There were some similarities between Rocky and Saani Kaayidham. The monochrome frames, single-shot sequences…

Since both the films are part of the trilogy, one would find similarities. I felt that black-and-white sequences added a layer to the narrative, and single-shot frames are a part of this filmmaking style. But you will also find aspects that are unique to this film. All the technicians who worked on this were familiar with my style of filmmaking after watching Rocky, but I also had separate discussions with the art and stunt directors, cinematographer, editor etc., to discuss the style we are going for while making this film. Besides, there are no songs in the film. We are only using a background score. Sam CS (the music composer) has done a phenomenal job in enhancing that score. We have also used a lot of silence and ambience techniques, which becomes very effective in this kind of a film.

Watch the trailer of Saani Kaayidham:

Do you expect actors to be collaborative or submit to your vision? Since director Selvaraghavan also has a distinctive style of filmmaking, were you worried about clash of sensibilities?

Not at all. He was very clear from day one that when he comes to the set, he just wants to come in as an actor. Every director has his own style and signature. Selvaraghavan, being a director, understood my style. He was very cooperative.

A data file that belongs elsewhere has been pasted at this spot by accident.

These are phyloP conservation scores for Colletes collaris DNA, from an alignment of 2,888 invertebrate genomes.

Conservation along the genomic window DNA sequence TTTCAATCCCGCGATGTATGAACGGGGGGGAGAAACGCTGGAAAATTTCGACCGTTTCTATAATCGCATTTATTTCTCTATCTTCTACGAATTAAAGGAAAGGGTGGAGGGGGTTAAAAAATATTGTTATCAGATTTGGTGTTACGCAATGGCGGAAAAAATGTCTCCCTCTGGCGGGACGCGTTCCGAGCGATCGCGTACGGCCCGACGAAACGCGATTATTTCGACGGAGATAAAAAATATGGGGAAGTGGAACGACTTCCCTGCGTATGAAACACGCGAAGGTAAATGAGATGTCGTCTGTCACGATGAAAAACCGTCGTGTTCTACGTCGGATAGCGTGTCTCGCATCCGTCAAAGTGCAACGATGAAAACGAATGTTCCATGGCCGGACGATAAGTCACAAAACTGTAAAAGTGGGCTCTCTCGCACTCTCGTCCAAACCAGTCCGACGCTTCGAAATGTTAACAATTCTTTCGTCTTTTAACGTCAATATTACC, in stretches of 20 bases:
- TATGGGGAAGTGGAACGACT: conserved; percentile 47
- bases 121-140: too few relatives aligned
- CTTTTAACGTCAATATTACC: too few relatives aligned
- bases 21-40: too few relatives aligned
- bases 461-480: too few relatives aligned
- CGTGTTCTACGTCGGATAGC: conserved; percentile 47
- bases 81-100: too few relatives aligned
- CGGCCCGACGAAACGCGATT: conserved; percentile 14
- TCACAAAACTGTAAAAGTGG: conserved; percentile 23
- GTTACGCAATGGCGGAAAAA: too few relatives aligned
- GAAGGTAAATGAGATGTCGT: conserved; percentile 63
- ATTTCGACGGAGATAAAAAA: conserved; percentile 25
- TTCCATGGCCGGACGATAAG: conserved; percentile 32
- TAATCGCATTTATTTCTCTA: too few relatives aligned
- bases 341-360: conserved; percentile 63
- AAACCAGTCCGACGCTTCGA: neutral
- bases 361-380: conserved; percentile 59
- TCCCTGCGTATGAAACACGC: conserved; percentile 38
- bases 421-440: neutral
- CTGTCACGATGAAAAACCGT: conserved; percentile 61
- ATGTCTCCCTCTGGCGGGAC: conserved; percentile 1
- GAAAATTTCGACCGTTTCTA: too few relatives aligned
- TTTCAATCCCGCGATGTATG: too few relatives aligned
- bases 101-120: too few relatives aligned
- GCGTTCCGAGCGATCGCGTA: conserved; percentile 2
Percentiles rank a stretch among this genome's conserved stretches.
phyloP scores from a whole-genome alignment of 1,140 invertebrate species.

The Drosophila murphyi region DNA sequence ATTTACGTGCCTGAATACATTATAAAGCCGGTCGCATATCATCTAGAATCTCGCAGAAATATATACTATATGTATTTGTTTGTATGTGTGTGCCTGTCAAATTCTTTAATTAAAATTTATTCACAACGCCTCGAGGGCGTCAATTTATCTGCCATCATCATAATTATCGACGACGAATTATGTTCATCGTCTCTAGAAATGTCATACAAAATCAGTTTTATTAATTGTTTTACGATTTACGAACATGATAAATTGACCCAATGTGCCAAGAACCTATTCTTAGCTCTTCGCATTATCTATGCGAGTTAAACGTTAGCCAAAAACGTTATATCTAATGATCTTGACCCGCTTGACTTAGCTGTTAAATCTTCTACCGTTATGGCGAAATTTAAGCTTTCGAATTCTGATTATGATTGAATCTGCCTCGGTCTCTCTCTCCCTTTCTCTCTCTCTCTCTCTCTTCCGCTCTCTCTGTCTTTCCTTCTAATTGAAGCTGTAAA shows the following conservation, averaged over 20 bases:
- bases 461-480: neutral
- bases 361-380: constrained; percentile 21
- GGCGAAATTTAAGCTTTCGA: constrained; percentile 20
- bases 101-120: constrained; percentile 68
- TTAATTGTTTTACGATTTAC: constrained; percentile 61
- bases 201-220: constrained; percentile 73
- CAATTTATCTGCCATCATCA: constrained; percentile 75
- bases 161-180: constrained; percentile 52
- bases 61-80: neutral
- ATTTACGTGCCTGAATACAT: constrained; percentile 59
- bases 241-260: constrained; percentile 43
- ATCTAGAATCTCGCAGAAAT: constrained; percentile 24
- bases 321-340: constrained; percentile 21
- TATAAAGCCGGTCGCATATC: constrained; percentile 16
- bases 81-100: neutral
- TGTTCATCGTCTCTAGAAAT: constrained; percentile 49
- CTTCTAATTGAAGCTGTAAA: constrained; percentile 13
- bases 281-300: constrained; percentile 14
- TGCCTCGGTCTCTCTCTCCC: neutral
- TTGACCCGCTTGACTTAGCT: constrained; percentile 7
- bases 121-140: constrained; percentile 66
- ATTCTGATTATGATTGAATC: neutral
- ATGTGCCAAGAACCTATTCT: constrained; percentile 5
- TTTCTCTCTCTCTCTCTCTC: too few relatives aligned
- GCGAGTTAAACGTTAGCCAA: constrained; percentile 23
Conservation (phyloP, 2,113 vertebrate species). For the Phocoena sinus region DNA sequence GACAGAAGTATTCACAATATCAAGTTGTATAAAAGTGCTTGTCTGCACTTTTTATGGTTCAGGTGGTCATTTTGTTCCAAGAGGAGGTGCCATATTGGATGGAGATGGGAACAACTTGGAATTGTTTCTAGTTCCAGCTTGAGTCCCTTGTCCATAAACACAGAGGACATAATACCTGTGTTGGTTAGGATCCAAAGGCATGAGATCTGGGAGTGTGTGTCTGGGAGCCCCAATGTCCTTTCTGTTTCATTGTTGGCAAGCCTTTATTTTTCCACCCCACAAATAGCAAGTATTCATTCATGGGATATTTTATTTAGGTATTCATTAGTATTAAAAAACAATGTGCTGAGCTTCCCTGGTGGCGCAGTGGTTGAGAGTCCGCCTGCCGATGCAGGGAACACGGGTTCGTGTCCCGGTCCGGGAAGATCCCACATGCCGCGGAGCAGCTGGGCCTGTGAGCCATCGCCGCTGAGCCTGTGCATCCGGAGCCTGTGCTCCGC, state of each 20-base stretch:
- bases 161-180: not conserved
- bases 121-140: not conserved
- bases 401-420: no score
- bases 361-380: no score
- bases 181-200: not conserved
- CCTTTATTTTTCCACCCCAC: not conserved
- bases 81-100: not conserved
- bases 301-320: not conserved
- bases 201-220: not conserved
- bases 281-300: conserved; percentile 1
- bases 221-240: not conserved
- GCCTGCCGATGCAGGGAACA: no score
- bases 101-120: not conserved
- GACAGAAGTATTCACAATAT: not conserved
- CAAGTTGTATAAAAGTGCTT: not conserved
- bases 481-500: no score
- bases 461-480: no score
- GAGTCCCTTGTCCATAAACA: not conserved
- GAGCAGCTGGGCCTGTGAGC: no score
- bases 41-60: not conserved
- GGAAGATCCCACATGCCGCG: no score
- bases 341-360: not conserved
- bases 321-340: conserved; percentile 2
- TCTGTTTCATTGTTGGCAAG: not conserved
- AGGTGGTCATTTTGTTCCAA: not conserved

About actors being collaborative, I am a director who does not act out the scenes while discussing them with actors. When I told Keerthy the sequence and told her about the mood of the scene, she would give me options showing how she can act. I am not very rigid in this sense. I like getting input from the actors. At the end of the day, they are the ones who are carrying the and delivering the performance. So there is a collaboration, but not to the extent of making changes to the scene. If they give their opinions and they are workable, we retain them.


Keerthy Suresh and Selvaraghavan in Saani Kaayidham. Source: Amazon Prime Video

Raw and hard-hitting films that portray violence have often sparked discussions on ‘glorification of violence versus sensitive depiction’. As a filmmaker, how do you view this debate?